Luke 21:28

Lift up your heads; for your redemption draweth nigh. Jesus Christ led his disciples to think that beyond the redemption which he was working out for them, and subsequent to it in time, was another great deliverance which should prove of unspeakable value to them. This is true now of our discipleship; we look for and we sorely need a second redemption.

I. ITS CHARACTER. It is not, like the first, distinctively and purely spiritual. That was; men were yearning for a political revolution and redemption. But the kingdom of heaven was not to be "of this world;" it was to be wholly inward and spiritual; it was to be our redemption from sin and restoration to the favor and the likeness of our Divine Father. But the second redemption is not distinctively and primarily that of the soul; it is to be "the redemption of our body" (Romans 8:23). It will have a gracious and beneficent effect, a redeeming and elevating influence, upon the soul; but in the first instance it is a redemption from a troublous and trying condition; it is being taken away, by the appearance of Christ, in the providence of God, from a state in which happy service is almost impossible; it is a removal from storm to calm, from hostile to friendly forces, from turbulence to serenity; from hard conflict, or tense anxiety, or painful suffering, to "the rest which remaineth for the people of God." It is a blessed and merciful change from unfavourable to favorable conditions.

II. OUR HUMAN NEED OF IT. We are not of this world, we who have been redeemed by Jesus Christ and renewed by the Spirit of God. And we may be nobly, even grandly, victorious over it, being "always caused to triumph" by that Divine Spirit that dwells within us, and "strengthens us with all might." Yet are we actually, and by universal experience, seriously affected by it, and we suffer many things as we pass through it. We may suffer, as the early Christians did (to whom these words were addressed), from persecution, and thereby be made "most miserable" (1 Corinthians 15:19). Our life may be made worthless, or worse than worthless, to us by the cruelties of our fellow-men. Or we may suffer so much from privation of privilege, or from the struggles of daily life, or from grief and disappointment, or from a steadily advancing decrepitude, that we may earnestly long for this second redemption, the redemption of our body. We may be in sore need of its approach, of its presence.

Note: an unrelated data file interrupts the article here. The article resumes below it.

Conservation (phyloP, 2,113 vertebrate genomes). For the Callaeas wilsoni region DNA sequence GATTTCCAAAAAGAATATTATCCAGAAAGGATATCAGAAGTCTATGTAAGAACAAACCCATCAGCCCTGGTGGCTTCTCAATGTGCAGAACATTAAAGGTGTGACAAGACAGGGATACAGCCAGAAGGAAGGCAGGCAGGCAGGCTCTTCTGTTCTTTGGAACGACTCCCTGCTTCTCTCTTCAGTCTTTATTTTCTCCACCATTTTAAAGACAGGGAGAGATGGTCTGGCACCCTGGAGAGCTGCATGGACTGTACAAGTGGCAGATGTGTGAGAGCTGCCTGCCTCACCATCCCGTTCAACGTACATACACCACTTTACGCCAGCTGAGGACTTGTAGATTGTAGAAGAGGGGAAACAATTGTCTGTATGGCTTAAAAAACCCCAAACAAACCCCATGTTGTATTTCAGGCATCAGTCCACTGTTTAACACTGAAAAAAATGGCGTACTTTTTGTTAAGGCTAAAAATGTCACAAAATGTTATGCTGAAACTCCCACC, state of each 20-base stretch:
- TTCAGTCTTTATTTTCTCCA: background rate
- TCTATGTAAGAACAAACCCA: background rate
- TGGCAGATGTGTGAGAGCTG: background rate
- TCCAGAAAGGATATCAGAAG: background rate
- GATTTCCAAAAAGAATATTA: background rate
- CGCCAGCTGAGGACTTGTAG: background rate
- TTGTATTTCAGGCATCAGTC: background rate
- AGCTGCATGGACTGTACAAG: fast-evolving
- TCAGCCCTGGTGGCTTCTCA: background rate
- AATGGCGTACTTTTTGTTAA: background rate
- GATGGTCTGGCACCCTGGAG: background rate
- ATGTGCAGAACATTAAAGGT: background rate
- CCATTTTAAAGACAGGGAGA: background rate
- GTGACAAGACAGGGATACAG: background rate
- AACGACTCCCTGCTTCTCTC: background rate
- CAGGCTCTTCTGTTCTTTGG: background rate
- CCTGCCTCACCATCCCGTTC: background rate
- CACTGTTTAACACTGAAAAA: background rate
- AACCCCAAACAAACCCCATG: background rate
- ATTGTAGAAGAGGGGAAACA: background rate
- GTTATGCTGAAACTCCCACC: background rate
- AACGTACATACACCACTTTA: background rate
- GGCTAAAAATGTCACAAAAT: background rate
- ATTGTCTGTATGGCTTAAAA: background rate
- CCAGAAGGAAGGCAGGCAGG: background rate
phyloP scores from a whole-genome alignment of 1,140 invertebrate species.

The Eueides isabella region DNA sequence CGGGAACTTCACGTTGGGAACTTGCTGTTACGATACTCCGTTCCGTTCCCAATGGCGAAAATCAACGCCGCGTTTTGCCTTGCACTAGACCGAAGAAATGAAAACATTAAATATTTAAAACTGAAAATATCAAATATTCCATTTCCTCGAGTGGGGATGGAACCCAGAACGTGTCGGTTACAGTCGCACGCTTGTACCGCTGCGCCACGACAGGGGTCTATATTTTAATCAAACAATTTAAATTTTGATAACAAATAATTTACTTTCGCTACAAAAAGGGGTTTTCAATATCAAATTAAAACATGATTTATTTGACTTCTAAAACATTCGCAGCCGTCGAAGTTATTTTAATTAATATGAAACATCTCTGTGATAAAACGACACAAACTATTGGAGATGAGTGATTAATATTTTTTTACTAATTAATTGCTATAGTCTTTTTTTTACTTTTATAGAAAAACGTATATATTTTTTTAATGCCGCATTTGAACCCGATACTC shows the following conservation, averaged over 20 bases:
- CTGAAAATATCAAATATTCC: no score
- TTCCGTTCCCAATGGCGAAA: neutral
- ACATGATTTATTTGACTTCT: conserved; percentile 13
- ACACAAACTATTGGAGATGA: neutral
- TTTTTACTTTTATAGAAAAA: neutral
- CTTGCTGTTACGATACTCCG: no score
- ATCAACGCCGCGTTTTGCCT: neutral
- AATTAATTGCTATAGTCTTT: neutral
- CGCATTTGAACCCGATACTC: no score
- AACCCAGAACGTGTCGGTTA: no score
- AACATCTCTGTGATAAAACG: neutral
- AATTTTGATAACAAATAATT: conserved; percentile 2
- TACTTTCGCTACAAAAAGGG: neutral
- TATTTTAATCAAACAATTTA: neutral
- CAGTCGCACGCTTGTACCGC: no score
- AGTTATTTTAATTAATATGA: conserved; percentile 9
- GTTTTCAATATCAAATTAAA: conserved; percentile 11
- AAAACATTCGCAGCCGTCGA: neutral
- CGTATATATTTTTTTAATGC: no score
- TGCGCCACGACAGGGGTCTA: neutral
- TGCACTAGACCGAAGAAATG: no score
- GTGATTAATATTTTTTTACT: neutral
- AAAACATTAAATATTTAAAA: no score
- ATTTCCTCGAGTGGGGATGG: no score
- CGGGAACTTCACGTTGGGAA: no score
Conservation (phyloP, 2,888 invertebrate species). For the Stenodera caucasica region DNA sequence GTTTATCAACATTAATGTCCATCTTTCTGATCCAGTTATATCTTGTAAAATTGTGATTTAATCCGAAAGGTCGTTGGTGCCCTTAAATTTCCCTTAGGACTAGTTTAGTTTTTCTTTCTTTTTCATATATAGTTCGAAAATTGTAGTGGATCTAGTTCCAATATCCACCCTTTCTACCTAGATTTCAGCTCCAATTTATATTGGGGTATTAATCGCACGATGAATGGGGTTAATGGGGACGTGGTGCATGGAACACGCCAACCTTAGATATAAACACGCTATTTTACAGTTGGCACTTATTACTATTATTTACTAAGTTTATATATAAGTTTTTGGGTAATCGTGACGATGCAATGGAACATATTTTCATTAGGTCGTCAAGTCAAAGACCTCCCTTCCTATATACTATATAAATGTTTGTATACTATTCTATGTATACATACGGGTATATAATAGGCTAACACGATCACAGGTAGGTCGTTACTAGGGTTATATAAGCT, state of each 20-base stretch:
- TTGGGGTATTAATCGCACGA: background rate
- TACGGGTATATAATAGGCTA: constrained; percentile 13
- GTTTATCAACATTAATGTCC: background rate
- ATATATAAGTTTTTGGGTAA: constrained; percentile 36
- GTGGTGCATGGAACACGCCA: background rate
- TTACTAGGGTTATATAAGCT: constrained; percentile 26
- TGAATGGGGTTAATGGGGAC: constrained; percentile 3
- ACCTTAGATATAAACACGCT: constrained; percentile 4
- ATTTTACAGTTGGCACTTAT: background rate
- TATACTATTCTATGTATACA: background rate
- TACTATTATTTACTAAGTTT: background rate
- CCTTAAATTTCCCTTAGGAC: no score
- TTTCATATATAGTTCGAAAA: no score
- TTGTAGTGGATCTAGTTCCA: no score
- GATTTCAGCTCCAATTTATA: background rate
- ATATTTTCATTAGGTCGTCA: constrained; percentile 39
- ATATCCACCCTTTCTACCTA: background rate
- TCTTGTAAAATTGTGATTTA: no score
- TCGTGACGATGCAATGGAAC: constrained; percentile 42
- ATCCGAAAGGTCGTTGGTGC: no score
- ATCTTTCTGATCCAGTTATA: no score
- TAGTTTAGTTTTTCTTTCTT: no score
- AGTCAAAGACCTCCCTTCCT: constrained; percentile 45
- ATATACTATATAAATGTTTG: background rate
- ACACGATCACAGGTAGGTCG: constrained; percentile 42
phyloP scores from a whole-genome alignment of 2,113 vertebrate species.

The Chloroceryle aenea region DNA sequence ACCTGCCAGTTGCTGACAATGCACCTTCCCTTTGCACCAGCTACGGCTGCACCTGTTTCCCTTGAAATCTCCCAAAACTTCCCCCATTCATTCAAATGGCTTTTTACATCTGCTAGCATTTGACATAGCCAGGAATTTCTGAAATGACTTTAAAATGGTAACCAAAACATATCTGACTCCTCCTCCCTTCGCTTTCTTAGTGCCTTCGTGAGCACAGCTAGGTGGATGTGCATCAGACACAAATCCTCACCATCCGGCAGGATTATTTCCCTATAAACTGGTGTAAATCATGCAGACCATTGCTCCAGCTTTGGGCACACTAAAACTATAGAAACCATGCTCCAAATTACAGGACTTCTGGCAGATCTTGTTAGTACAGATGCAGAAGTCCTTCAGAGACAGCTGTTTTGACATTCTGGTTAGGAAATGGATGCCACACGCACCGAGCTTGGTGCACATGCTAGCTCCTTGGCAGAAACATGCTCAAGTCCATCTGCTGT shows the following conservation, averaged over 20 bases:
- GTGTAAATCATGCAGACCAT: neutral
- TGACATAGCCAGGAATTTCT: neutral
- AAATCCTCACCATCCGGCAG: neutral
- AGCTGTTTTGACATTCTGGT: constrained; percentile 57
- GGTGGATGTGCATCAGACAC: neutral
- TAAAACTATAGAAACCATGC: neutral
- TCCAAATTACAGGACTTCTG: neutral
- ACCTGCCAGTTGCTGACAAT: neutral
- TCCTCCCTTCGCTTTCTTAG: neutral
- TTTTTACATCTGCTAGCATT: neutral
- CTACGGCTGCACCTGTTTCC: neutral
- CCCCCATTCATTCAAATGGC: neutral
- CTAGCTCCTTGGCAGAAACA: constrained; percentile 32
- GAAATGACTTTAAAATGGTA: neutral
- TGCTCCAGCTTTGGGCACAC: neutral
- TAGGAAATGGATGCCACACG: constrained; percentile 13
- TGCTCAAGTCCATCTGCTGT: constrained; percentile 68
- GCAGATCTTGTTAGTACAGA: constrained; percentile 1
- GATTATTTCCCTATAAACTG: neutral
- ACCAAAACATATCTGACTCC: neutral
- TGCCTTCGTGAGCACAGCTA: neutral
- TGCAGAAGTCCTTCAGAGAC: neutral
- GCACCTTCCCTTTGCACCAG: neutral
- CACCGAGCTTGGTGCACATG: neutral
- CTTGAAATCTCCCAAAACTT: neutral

III. ITS KINDLY SHADOW. It will then be much to us, perhaps everything; that our redemption draweth nigh.

1. It is something that at any moment we may be within a step of the heavenly sphere; for anything we know, Christ may be about to say concerning us, "This day ye shall be with me in Paradise."

2. It is more that we may be confident that a life of holy activity will rapidly pass away and bring us to the day of rest and of reward.

3. It is very much indeed that the duration of the blessed future will prove to be such that any number of years of earthly trouble will be nothing in comparison.

4. It is also a truth full of hope and healing that every day spent in faithful service or patient waiting brings us that distance nearer to the blessedness that lies beyond.

"We nightly pitch our moving tent
A day's march nearer home." Beneath the varied and heavy burdens of time we are fain to bow our heads; but we shall lift them up with strength and eager-hearted expectation as we realize that every step forward is a step onward to the heavenly horizon. - C.

This poor Widow hath cast in more than they all.